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The Student News Site of St. Joseph's University

The Hawk News

The Student News Site of St. Joseph's University

The Hawk News

Fit to be king
Lilli Dellheim '25 M.A., Special to the Hawk • July 13, 2024

Teachers with guns

Teachers+with+guns

Arming teachers invites more problems than solutions

In modern America, it seems as if mass shootings have become routine. An alert pops up on our phone, we read the gruesome headline explaining where it happened and how many are dead, we talk about what a tragedy it is, and we move on within a couple days.

With the most recent school shooting in Parkland, Florida, the routine has been broken and real conversation has started.

Since the shooting, many students from Marjory Stoneman Douglas High School have taken on roles of activists by fighting for stricter gun laws. They are calling on the government to take their “thoughts and prayers” and exchange them for changes in gun laws. It seems that the American people are following the young students’ lead, as 68 percent of registered voters now support stricter gun laws, the highest percentage in 25 years.

While the majority of Americans are coming around to the idea that gun laws must become stricter, there are still republican government officials who do not see this as a gun problem, rather a mental health problem. Their solution? Arming teachers.

According to a poll conducted by National Public Radio (NPR), 59 percent of Americans do not support this idea. Adding more guns to the mix seems like it invites more problems than solutions.

For one thing, arming America’s teachers will be a costly operation. Data from the Department of Education estimates there are about 3.6 million teachers in the United States.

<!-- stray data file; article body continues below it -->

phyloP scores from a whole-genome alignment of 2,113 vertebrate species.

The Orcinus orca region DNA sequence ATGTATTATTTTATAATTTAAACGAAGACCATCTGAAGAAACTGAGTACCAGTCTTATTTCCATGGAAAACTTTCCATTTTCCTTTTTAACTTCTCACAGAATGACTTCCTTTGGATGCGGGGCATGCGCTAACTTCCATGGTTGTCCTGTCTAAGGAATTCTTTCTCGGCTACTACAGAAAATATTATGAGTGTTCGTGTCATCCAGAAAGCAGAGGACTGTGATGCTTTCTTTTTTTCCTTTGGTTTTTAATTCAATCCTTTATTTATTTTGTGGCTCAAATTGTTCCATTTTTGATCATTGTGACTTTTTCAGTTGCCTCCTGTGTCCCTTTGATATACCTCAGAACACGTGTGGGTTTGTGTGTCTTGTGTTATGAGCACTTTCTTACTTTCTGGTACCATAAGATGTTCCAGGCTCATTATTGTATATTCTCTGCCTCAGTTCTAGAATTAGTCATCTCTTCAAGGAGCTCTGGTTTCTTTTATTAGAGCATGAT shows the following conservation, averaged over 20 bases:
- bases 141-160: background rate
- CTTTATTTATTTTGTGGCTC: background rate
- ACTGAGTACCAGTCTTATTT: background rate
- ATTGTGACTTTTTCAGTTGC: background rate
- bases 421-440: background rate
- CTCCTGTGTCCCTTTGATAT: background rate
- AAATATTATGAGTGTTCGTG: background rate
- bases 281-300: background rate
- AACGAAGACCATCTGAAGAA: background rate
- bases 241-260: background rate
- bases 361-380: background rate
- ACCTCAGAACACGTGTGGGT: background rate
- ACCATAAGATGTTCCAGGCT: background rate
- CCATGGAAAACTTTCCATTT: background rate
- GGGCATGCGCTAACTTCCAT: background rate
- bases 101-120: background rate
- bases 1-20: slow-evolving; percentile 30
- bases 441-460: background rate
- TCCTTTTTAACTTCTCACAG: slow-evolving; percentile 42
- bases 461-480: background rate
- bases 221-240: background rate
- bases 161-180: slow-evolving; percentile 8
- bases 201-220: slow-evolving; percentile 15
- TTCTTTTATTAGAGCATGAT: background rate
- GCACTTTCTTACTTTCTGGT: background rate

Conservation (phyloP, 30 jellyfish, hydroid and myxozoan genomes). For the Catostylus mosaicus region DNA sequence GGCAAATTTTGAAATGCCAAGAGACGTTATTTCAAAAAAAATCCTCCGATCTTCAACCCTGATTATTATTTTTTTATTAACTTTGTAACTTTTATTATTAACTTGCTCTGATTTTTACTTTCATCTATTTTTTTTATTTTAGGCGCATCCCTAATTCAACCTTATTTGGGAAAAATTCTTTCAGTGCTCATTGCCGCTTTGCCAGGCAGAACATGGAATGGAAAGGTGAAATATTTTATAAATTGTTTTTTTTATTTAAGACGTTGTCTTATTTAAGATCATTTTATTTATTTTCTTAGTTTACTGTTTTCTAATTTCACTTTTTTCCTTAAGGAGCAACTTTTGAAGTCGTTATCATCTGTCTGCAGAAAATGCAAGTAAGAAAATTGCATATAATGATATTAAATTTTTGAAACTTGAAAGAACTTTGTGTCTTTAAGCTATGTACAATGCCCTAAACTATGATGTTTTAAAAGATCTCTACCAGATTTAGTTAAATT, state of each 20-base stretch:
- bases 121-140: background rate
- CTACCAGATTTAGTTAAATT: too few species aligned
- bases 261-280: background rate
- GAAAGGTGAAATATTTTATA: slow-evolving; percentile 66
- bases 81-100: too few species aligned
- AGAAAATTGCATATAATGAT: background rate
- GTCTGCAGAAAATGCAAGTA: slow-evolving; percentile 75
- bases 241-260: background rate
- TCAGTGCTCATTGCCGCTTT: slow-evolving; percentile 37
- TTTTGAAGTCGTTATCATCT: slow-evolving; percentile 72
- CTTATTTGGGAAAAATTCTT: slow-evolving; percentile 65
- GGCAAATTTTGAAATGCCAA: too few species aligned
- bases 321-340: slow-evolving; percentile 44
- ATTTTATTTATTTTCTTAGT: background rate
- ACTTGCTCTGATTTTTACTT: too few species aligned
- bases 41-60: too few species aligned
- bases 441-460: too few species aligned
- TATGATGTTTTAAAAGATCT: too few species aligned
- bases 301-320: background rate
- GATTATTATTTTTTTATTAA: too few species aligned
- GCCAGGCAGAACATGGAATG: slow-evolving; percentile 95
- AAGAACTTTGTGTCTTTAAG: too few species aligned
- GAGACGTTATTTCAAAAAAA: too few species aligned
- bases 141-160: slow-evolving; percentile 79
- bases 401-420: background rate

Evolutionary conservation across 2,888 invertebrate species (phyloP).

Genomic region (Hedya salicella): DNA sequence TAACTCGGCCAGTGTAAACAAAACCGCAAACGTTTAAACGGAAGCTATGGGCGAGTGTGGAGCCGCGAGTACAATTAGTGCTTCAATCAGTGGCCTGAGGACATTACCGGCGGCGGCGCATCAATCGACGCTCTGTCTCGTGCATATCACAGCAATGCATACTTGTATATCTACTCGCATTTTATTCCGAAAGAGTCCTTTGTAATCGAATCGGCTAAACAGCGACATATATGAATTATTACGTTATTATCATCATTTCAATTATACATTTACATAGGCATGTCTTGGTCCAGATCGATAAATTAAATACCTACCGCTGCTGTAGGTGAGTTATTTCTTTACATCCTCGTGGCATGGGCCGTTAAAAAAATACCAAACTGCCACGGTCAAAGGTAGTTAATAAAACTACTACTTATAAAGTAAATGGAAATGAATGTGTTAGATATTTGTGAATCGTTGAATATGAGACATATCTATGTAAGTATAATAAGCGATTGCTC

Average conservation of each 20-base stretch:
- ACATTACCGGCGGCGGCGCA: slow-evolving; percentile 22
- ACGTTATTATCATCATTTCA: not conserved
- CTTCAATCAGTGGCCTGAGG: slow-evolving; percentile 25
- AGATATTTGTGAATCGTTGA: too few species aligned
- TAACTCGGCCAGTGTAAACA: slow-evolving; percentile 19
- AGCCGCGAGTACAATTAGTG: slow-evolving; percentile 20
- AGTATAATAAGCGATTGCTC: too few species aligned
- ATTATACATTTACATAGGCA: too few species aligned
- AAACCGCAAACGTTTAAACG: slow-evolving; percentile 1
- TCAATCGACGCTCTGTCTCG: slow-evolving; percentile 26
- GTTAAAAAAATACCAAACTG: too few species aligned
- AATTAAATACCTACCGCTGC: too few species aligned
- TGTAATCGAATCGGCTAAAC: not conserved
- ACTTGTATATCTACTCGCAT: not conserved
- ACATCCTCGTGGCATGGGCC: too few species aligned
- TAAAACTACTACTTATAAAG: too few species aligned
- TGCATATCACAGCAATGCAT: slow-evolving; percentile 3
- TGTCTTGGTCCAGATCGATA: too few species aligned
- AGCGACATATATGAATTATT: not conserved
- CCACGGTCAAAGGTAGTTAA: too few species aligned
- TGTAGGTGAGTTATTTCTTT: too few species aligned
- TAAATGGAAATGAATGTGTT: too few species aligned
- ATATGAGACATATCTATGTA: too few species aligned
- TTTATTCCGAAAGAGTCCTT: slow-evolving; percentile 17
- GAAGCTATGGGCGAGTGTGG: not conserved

The act of arming them would not only include having access to a gun, but knowing how and when to use it. While not every teacher at every school in the country may be responsible for protecting and handling a gun, a responsible school supporting this idea would put every teacher through this training. Depending on the extent of the training, the cost could be in the millions to hundred millions. In addition to the training, paying for guns is a whole other ball game.

Arming teachers also has the potential to be deadly for students of color. School is supposed to be safe and welcoming to all students. In the media, people of color can be portrayed as dangerous. There have been countless accounts of trained police officers, whose job it is to protect citizens, who have fatally shot people of color based on misunderstandings and bad judgement.

What would happen if guns are put into the hands of high school, middle school and elementary school teachers? Arming teachers invites opportunities for this same type of misunderstanding and bad judgement, but this time in the classroom.

With all the stresses teachers already deal with, guns should not be added to the list. Often times, teachers’ jobs go way beyond standing in front of a classroom talking about math or science. It involves grading papers into the night, counseling students, breaking up fights, providing school supplies, advising clubs; the list goes on and on. Adding gun handling to the list is neither practical nor smart.

While many teachers would gladly make sacrifices for their students, putting a gun in their hands puts an expectation that they must make potentially life-threatening decisions to protect their students.

While there could definitely be safe ways to carry out the idea of arming teachers, there are so many ways it could go south. Other solutions include an increase in counseling services, mental health and bullying prevention education, as well as more metal detectors and security.

Arming teachers should be at the bottom of the list of ways to fix this, as I don’t see how a teacher with a gun could prevent a shooting from occurring, rather it could simply lower the death toll. It is not worth the risk.

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